Industrial production in U.S. unchanged as utility use drops

Industrial production in the U.S. was unchanged in May as a drop in utility use offset gains in manufacturing and mining.

Last month’s output at factories, mines and utilities followed a revised 0.4% decrease in April that was smaller than previously reported, a Federal Reserve report showed today in Washington. The median forecast in a Bloomberg survey called for a 0.2% advance. Manufacturing, which makes up 75% of total production, increased 0.1% after falling 0.4%.

Business investment has eased as the economy navigates the effects of this year’s across-the-board U.S. government budget cuts and higher taxes. At the same time, the auto industry remains a bright spot for manufacturing, which has been hindered by a recession in Europe and a slowdown in China.

“U.S. CEOs remain cautious because of uncertainties regarding fiscal issues,” said Christophe Barraud, an economist at Market Securities-Kyte Group in Paris, who correctly forecast May industrial production. “Global demand is still weak. Industrial production should accelerate at the end of the third quarter, beginning of the fourth quarter, because the impact of the sequester will be limited.”

Stocks were little changed after the Standard & Poor’s 500 Index posted its second-biggest gain this year. The S&P 500 fell less than 0.1% to 1,635.85 at 9:57 a.m. in New York.

Estimates of the 85 economists surveyed by Bloomberg ranged from a drop of 0.4% to an increase of 0.7%. The prior month was previously reported as a 0.5% decrease. Manufacturing accounts for about 12% of the economy.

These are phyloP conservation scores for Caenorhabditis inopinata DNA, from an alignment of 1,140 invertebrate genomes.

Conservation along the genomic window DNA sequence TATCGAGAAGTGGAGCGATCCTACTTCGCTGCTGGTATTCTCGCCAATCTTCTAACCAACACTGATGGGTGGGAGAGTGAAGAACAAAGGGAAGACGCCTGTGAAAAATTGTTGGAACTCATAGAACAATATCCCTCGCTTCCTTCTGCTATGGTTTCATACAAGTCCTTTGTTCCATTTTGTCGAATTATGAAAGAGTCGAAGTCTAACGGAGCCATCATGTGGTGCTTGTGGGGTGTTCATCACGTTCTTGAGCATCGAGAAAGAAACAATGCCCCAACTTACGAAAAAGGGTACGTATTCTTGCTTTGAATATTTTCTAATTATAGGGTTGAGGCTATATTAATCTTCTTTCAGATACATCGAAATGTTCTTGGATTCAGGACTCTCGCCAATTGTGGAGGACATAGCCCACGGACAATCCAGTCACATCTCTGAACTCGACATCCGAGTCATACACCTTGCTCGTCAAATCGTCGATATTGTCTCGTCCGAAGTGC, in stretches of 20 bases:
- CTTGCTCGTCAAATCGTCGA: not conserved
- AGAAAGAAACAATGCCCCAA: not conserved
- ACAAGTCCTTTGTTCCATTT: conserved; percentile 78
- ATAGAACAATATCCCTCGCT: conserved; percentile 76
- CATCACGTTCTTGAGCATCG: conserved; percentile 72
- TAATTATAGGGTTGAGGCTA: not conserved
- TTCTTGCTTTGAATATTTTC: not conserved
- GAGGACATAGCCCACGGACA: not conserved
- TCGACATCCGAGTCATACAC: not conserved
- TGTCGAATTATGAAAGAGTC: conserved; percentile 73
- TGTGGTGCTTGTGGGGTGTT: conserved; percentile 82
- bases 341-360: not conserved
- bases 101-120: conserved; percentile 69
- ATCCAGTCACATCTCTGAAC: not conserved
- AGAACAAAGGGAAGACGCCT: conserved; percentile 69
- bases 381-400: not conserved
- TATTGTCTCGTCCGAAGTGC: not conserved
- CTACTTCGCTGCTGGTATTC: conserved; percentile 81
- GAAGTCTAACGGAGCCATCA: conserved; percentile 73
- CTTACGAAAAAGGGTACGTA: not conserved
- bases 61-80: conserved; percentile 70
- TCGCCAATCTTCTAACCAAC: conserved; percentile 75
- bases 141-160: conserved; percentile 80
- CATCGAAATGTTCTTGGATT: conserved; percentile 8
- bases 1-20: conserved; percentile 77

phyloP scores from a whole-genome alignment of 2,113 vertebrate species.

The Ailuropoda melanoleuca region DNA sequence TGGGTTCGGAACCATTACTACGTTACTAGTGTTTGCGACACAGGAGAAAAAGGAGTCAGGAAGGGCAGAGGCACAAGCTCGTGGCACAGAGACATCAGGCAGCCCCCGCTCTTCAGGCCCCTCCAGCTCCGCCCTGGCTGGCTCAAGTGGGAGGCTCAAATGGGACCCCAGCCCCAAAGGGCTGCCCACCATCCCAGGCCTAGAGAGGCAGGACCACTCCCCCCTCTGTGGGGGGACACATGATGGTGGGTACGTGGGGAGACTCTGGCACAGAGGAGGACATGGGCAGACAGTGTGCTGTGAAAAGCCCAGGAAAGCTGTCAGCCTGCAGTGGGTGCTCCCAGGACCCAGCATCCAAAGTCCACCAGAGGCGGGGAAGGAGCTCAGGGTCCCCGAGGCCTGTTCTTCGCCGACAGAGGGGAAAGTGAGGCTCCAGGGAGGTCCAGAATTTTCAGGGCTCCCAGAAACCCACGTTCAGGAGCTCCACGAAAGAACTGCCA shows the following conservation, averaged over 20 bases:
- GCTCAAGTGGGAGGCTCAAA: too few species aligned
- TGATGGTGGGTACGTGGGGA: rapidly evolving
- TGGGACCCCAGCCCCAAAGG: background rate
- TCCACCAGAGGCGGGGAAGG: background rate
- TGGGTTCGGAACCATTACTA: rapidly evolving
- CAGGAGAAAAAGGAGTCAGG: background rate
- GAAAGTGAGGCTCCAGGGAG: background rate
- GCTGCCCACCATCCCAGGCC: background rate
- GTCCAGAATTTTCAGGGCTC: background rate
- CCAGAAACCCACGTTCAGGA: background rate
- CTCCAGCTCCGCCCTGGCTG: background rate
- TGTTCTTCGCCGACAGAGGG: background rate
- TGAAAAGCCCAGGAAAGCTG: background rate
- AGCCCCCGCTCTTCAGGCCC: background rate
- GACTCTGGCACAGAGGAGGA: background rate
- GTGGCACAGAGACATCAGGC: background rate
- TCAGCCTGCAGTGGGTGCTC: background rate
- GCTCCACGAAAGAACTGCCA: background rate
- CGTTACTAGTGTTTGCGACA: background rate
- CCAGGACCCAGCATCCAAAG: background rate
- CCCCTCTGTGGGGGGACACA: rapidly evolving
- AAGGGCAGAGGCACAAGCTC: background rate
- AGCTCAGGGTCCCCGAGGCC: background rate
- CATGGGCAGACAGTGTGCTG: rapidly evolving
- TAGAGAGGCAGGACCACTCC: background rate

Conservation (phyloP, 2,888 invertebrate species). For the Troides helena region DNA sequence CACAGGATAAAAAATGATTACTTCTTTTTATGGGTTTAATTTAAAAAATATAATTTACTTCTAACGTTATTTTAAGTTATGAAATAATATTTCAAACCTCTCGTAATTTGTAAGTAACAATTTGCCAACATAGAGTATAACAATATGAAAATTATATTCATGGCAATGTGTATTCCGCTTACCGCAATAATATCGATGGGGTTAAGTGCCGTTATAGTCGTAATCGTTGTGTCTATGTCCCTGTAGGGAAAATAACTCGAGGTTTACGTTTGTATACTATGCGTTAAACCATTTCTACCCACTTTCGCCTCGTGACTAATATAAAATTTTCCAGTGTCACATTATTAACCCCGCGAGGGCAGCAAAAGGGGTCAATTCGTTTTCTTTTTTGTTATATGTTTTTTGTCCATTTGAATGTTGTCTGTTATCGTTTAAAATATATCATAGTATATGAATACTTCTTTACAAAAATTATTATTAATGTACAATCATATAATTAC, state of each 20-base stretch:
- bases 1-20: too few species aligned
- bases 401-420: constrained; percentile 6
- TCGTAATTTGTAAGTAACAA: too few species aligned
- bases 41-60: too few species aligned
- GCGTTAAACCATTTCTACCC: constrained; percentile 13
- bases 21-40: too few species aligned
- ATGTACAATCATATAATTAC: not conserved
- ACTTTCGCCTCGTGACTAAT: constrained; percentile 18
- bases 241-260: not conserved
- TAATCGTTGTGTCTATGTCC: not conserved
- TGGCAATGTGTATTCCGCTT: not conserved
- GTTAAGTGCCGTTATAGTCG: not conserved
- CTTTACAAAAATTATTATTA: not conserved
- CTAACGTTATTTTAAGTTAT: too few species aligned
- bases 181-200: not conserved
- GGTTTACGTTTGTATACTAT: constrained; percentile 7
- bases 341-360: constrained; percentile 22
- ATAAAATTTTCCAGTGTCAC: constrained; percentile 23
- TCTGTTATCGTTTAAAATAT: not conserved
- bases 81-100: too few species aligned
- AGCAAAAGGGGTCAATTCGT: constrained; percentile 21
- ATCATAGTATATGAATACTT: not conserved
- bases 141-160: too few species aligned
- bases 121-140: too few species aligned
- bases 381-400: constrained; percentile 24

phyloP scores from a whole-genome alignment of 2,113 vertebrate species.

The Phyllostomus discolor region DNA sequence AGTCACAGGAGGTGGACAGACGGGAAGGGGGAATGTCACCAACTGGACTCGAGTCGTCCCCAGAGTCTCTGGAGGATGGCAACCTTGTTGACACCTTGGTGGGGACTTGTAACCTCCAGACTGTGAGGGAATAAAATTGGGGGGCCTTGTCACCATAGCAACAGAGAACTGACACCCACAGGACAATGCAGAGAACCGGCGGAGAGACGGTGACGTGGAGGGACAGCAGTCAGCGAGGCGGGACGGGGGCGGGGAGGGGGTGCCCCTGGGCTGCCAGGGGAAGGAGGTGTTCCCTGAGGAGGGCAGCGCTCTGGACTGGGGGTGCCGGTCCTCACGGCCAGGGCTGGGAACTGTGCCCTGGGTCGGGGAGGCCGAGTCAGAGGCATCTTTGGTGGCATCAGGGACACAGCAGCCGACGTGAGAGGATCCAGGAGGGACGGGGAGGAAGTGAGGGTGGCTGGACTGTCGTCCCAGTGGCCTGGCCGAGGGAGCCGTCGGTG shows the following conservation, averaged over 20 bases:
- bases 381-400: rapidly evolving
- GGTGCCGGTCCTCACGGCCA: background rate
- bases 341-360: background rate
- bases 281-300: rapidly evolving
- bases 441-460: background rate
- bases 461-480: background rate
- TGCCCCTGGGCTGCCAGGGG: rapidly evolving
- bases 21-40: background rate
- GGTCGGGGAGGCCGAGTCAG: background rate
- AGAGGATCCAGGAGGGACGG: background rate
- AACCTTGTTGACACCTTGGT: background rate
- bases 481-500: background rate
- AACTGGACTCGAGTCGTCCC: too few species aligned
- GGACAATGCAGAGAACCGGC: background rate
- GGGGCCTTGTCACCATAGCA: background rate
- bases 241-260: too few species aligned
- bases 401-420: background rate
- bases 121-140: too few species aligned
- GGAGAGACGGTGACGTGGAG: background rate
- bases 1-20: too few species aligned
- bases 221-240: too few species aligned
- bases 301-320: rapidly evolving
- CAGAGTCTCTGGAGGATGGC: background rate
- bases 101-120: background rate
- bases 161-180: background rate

Utility Output

Output at utilities declined 1.8% after a 3.2% slump the previous month. Consumers have adjusted their thermostats after temperatures turned more seasonable following colder-than-normal readings in the first quarter.

“We’ve gone from a seasonally cool winter to what seems to be an unseasonably cold spring,” said John Ryding, chief economist at RDQ Economics in New York. “You don’t need to heat but you don’t need to power up your air conditioners either.”

Manufacturing increased in May for the first time in three months, helped by a gain in auto production. The output of motor vehicles and parts increased 0.7% after a 0.4% decrease a month earlier, today’s report showed. Manufacturing excluding cars and parts rose 0.1% after a decrease of 0.4%.

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